Then there is a list of all the other things that praise Yahweh. The mountains and hills praise Yahweh. The fruit trees and the all the big cedar trees praise Yahweh. The wild animals and the cultivated cattle praise Yahweh. The creeping things and the flying birds praise Yahweh. Both animate and inanimate things praise Yahweh in this cosmic hymn to God.
“Why is it?
Why do you flee?
Why do you turn back?
Why do you skip like rams?
Why do skip like lambs?
Tremble at the presence of Yahweh!
Tremble at the presence of the God of Jacob!
He turns the rock into a pool of water.
He turns the flint into a spring of water.”
This short psalm concludes with wondering why nature was so submissive to Yahweh. Why did the Red Sea flee and spread apart? Why did the Jordan River turn back? Why were the mountains and hills skipping like rams and lambs? The answer was, of course, they trembled at the presence of Yahweh, the God of Jacob. Yahweh was able to turn rock and flint into water.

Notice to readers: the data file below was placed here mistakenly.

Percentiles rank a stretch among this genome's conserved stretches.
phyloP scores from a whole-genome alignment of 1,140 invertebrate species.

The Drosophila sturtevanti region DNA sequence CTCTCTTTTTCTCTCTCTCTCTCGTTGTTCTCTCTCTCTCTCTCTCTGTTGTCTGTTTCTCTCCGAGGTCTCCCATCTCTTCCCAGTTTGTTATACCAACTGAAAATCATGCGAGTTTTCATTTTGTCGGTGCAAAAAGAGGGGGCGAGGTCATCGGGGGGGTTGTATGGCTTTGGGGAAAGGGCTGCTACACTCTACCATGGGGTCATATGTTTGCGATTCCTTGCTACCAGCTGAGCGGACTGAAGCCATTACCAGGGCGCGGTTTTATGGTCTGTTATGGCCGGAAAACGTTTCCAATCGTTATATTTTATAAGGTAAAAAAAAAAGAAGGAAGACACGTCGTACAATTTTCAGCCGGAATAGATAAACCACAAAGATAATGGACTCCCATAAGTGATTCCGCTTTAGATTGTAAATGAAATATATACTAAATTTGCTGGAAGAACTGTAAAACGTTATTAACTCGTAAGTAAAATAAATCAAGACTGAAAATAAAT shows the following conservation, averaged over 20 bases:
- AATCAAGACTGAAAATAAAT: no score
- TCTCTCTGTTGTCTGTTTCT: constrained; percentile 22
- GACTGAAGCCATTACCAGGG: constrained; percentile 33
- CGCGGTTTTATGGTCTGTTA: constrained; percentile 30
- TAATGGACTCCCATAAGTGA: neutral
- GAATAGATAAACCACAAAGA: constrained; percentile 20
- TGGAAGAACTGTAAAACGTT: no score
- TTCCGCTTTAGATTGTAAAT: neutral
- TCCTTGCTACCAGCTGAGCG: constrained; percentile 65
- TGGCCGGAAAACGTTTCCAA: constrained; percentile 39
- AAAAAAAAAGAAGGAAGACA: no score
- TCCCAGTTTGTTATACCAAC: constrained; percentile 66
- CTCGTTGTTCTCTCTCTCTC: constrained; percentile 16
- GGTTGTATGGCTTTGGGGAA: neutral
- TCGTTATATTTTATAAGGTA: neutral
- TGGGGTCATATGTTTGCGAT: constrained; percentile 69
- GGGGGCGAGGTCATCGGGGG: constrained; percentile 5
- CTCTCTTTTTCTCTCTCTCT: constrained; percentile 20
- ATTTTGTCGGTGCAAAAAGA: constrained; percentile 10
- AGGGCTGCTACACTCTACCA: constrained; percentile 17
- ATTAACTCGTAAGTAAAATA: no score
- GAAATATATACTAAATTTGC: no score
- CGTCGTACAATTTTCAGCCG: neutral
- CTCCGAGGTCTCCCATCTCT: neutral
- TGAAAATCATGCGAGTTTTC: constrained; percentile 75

“The sea looked.
The sea fled.
Jordan turned back.
The mountains skipped like rams.
The hills skipped like lambs.”
The Red Sea got out of the way of the Israelites. The Jordan River turned back. The mountains and the hills were so happy that they skipped like rams and lambs. The sea and the land accepted the Israelites.
O my people!
I will speak!
I will testify against you!
I am God!
I am your God!
Not for your sacrifices,
Do I rebuke you.
Your burnt offerings are continually before me.
I will not accept a bull from your house.
I will not accept goats from your folds.
Every wild animal of the forest is mine.
The cattle on a thousand hills are mine.
I know all the birds of the air.
I know that all that moves in the field is mine.”
This time the plea is for God asking the people of Israel to hear him, not the other way around. God was going to speak to Israel as he wanted to testify against them. He was rebuking them, but not for their sacrifices, which they had continually brought forth as burnt offerings. He was no longer going to accept bulls and goats as sacrifices. God claimed that all the wild animals were his anyhow. The cattle in the hills, the birds in the air, and all that moved in the fields belonged to God.